Nice article, Jennifer. The title does make one squirm - feels like a call for back-stabbing your competitors when they're down. But it's a reality of business. I especially liked how you picked up on the Nokia bit. They have done a few smart things this month, and opening up the N-Series phones is just one of them.

Great point Jennifer! The most recent example I can think of is Mattel's "lead paint" crisis. They did a terrible job of PR the first week of the recall and the competitors have been slow to respond with any sort of online tactics.

Thanks guys!

You know it's funny, because the concept of back stabbing never dawned on me, but I've seen a few folks comment here and elsewhere that that's what this feels like.

I always just figured it was another way to differentiate and to take advantage of a competitor's flaws. I don't think I'd go so far as to directly call them out, but I think you can address the issues without directly throwing stones, you know?

Look at the Nokia example. It's pretty clear they're taking a swipe at Apple, but they don't come right out and say it. (As opposed to the swipes Apple takes at PC users with their "I'm a Mac" commercials.)

Same for the airline ad I suggest. Nothing says you have to make an ad that says "We'd never treat you like Delta did" but you can basically say the same thing "We don't expect any of our passengers to eat with blankets over their heads" and get the point across without using names.

Megan, on the lead paint front, I was sad to see Melissa and Doug's fail to really capitalize on things. Their toys are made in China, but didn't fall prey to the recalls. Someone I know online called them to find out if they were issuing any recalls and they gave her an excellent response.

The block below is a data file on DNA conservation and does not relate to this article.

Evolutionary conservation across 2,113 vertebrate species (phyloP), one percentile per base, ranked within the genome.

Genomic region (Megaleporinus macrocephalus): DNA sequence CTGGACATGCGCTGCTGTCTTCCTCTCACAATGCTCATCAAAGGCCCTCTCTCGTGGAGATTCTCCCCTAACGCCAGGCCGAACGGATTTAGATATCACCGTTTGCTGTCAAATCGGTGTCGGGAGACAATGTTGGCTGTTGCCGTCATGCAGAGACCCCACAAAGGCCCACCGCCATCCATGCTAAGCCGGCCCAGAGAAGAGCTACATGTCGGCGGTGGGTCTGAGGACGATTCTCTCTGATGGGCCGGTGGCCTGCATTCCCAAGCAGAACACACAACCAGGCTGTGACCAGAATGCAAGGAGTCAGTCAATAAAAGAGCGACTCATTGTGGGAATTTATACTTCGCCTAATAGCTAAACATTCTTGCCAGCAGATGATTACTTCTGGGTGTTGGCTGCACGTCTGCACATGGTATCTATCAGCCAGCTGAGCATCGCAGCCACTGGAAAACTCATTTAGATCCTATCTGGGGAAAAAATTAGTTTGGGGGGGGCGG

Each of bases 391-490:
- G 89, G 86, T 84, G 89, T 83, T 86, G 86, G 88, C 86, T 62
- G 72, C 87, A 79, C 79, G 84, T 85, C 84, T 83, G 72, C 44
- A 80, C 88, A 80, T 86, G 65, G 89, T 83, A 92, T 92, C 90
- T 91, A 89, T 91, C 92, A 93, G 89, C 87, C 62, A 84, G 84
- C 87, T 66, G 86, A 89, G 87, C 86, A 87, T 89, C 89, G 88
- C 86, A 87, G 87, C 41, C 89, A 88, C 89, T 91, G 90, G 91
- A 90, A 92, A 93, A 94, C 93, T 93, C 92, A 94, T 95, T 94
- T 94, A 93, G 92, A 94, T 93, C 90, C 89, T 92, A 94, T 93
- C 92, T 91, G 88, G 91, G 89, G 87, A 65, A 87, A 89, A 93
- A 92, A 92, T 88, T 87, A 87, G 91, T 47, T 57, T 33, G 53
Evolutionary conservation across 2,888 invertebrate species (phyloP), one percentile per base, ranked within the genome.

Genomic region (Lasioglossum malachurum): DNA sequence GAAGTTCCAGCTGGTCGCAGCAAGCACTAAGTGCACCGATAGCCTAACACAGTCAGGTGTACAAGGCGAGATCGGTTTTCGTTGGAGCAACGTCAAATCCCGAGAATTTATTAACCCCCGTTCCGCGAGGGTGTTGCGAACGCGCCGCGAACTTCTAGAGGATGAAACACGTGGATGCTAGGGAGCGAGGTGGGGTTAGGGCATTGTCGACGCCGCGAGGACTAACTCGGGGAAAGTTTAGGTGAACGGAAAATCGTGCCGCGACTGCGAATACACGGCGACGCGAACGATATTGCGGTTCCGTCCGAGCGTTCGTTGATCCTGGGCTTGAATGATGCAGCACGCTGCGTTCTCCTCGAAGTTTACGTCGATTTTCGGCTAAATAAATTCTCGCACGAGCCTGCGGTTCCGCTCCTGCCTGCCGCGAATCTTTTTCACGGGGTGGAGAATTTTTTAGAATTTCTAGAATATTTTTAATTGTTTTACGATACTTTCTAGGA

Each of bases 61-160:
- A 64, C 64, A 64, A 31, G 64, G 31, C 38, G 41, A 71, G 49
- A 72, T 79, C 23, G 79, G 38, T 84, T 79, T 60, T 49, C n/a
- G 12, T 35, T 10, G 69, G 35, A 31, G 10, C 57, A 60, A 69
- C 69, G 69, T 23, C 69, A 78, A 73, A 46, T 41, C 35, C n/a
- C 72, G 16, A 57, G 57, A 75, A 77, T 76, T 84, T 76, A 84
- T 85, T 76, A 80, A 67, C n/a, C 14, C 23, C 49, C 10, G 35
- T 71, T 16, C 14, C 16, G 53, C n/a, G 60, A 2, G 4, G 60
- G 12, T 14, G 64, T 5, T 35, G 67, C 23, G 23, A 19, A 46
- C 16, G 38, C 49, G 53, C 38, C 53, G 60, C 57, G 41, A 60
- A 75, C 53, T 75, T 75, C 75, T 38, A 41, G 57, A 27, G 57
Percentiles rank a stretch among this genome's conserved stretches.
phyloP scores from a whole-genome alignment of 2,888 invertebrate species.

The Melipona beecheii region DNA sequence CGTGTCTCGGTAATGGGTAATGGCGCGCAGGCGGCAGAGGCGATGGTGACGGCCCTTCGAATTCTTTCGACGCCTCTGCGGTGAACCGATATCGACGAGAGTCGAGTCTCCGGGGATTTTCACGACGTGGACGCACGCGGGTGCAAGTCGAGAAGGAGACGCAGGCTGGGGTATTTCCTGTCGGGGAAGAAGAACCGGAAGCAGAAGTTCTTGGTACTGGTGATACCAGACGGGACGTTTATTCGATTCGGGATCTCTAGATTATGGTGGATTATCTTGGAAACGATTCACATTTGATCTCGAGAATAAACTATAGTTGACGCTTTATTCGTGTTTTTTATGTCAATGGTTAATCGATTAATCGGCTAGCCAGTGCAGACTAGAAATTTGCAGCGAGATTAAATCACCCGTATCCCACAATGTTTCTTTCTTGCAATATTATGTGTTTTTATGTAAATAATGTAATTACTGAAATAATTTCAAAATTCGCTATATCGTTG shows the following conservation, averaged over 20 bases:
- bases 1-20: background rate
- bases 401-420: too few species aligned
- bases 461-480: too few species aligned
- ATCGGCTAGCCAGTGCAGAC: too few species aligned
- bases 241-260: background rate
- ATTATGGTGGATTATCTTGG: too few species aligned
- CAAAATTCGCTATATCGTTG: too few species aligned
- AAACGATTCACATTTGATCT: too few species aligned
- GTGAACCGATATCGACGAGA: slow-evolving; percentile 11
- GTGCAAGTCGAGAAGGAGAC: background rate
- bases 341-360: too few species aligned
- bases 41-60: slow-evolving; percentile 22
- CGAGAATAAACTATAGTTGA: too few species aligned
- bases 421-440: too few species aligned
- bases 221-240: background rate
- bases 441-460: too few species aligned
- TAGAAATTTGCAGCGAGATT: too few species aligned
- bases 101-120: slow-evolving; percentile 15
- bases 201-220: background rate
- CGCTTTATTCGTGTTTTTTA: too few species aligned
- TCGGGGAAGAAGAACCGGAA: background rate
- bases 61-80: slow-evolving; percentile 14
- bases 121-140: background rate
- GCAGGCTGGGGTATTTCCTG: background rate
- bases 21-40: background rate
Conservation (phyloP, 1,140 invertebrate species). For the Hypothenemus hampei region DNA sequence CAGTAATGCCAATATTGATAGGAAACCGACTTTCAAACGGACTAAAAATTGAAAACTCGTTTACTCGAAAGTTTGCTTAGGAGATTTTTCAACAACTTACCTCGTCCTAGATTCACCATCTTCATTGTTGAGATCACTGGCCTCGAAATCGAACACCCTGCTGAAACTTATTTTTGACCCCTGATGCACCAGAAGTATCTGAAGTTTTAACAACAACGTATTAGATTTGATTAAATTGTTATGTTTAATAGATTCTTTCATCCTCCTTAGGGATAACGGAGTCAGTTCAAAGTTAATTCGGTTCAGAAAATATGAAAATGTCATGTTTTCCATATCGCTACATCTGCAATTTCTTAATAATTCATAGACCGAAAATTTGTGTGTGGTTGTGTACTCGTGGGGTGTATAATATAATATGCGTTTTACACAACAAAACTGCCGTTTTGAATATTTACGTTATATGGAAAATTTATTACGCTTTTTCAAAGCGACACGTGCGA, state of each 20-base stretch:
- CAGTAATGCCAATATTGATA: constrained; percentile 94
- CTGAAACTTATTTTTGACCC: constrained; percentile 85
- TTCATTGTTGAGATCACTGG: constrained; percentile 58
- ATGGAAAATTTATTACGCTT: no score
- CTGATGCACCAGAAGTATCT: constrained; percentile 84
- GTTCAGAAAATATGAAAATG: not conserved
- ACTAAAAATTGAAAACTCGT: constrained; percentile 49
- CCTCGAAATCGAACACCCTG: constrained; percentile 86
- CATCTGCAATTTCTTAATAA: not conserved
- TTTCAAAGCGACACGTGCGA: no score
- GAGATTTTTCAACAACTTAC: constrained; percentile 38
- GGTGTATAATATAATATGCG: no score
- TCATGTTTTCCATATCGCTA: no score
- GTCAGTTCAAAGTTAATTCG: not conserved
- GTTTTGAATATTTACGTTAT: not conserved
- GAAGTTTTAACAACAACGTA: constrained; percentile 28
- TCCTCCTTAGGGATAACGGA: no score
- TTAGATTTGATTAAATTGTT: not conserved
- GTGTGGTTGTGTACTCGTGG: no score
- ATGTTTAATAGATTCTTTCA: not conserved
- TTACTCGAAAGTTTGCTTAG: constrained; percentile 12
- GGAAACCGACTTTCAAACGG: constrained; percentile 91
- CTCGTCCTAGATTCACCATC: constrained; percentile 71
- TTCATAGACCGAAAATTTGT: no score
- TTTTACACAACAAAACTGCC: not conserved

They said that while they valued exporting labor to China, they understood that the trade off in labor fees required higher safety and QA fees. They outlined the testing and QA process they had in place and it was quite stringent.

Unfortunately, I never saw them issue any type of public release or statement about this. I also didn't see anything on their web site. Here was the perfect chance to make note of the fact that they've ALWAYS had such high testing and they blew it. :(

Brilliant point!

I think far too many people miss out on the fact that like with all things, while one thing goes down, another must go up. Newtons law anyone?

The old saying - "no such thing as bad publicity" might not be entirely true. But I'm sure going to be looking about for similar cases and to see what I can offer possible clients.